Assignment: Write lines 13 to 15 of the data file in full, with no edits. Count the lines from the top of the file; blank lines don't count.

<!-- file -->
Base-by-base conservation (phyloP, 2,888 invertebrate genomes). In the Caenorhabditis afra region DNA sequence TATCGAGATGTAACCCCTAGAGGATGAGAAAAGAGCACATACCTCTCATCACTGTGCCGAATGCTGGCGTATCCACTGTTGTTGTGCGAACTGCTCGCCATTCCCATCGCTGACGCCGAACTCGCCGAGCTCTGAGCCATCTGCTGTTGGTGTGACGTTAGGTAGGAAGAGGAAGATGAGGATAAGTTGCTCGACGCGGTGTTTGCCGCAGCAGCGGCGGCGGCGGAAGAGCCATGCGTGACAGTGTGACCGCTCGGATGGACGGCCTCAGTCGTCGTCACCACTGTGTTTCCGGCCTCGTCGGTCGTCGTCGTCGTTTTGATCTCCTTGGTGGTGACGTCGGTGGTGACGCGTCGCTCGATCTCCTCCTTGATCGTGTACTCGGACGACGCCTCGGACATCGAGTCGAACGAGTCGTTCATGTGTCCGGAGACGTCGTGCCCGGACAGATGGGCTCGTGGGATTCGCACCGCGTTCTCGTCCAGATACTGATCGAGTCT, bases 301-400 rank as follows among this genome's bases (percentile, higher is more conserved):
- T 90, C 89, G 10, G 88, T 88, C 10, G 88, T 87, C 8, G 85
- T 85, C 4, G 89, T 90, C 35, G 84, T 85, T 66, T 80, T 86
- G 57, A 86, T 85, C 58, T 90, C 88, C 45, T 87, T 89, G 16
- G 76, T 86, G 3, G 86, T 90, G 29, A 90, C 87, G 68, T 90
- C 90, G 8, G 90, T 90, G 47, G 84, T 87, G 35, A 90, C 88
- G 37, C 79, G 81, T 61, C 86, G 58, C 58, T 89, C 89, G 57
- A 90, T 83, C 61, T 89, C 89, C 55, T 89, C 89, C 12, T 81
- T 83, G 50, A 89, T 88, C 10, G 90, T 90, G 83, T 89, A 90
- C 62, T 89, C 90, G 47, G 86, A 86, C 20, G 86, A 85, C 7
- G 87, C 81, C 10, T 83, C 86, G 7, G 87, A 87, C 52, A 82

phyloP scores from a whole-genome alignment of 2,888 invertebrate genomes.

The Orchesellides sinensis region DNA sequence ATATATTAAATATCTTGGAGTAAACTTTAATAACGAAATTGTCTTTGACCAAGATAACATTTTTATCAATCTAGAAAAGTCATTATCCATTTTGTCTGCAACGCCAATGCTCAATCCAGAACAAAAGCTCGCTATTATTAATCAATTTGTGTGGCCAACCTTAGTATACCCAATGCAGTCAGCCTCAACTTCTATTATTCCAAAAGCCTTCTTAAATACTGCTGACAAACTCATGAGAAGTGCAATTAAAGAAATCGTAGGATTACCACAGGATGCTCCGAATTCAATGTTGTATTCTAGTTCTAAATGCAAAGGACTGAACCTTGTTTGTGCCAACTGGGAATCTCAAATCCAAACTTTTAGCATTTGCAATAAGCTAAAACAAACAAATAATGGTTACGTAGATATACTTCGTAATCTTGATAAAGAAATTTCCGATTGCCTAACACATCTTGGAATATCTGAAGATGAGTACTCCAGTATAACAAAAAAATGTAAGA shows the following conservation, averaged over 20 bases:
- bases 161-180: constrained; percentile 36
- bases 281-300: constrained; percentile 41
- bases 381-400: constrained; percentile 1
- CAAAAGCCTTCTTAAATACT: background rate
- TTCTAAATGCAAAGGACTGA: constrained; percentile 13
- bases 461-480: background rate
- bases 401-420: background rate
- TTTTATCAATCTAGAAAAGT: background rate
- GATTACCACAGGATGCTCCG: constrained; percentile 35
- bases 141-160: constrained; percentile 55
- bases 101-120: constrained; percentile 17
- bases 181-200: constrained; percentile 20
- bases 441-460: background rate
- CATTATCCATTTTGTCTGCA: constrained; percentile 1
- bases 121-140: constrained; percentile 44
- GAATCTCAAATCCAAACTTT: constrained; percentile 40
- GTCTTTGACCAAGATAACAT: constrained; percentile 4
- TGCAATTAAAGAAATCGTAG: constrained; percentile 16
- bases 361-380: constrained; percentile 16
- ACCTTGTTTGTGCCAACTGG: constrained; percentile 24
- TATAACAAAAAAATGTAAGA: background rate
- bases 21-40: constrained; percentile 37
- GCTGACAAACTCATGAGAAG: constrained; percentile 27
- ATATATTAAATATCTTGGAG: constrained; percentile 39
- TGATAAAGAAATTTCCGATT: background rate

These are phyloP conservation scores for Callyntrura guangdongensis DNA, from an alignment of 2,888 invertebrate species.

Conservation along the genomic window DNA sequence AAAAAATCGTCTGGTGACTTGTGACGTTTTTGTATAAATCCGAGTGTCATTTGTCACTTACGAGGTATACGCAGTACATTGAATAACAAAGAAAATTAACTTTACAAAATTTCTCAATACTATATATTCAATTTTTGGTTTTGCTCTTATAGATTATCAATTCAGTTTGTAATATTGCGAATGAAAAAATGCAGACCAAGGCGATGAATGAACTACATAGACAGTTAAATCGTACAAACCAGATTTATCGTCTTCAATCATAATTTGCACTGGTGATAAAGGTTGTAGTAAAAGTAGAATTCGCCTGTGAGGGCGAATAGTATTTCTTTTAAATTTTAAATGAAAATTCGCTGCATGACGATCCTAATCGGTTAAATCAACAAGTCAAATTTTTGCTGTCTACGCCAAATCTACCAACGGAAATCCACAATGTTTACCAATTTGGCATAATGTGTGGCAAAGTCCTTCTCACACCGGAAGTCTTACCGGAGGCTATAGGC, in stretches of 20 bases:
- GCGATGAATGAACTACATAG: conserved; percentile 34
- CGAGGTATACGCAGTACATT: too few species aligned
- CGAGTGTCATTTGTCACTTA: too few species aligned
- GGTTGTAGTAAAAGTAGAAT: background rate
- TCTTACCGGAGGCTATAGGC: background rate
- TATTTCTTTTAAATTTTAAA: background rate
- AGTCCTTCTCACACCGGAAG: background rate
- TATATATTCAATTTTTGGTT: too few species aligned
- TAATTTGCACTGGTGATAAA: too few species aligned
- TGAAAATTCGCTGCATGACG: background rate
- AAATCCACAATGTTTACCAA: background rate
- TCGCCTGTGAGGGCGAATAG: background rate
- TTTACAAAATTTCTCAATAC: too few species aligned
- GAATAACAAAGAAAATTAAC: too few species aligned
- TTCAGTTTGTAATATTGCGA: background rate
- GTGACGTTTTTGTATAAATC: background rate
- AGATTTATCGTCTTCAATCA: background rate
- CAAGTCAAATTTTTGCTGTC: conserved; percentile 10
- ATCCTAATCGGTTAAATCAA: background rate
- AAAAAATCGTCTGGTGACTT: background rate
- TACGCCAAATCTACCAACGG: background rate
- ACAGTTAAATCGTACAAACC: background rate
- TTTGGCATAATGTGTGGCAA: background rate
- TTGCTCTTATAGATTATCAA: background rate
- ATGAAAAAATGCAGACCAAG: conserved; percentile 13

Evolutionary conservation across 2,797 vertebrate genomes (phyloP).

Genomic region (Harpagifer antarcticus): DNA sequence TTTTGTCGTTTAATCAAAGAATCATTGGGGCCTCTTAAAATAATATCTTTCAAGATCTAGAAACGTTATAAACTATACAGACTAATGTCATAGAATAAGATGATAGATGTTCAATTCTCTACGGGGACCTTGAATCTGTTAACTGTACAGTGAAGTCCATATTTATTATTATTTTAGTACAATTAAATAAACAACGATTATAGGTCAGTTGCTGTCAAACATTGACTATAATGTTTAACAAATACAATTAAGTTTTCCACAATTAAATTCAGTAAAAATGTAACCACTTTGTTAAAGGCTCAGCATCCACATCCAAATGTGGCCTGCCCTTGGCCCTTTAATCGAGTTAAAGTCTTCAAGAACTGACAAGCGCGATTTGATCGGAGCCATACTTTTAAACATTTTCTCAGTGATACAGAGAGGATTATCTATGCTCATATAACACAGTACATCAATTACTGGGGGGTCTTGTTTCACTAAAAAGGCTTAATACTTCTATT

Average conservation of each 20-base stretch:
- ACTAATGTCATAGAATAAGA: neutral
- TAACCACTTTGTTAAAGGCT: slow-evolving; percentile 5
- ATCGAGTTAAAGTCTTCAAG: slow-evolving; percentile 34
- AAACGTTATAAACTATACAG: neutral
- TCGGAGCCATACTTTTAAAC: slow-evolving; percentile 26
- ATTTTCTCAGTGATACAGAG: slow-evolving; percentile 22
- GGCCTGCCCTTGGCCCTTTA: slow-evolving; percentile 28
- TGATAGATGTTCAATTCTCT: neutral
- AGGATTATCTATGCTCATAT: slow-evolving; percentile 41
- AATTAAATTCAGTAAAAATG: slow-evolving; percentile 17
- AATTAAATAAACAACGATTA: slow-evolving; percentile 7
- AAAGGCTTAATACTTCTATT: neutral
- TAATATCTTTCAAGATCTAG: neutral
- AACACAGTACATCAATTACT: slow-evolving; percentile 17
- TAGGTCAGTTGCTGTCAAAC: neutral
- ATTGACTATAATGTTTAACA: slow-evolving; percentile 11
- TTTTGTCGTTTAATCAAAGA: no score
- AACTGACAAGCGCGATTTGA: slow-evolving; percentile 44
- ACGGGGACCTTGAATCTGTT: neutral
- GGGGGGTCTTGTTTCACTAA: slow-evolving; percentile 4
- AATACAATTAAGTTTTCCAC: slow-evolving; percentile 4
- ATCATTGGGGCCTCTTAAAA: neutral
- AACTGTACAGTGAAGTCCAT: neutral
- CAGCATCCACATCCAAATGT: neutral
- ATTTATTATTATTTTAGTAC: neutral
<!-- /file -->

The Orchesellides sinensis region DNA sequence ATATATTAAATATCTTGGAGTAAACTTTAATAACGAAATTGTCTTTGACCAAGATAACATTTTTATCAATCTAGAAAAGTCATTATCCATTTTGTCTGCAACGCCAATGCTCAATCCAGAACAAAAGCTCGCTATTATTAATCAATTTGTGTGGCCAACCTTAGTATACCCAATGCAGTCAGCCTCAACTTCTATTATTCCAAAAGCCTTCTTAAATACTGCTGACAAACTCATGAGAAGTGCAATTAAAGAAATCGTAGGATTACCACAGGATGCTCCGAATTCAATGTTGTATTCTAGTTCTAAATGCAAAGGACTGAACCTTGTTTGTGCCAACTGGGAATCTCAAATCCAAACTTTTAGCATTTGCAATAAGCTAAAACAAACAAATAATGGTTACGTAGATATACTTCGTAATCTTGATAAAGAAATTTCCGATTGCCTAACACATCTTGGAATATCTGAAGATGAGTACTCCAGTATAACAAAAAAATGTAAGA shows the following conservation, averaged over 20 bases:
- bases 161-180: constrained; percentile 36
- bases 281-300: constrained; percentile 41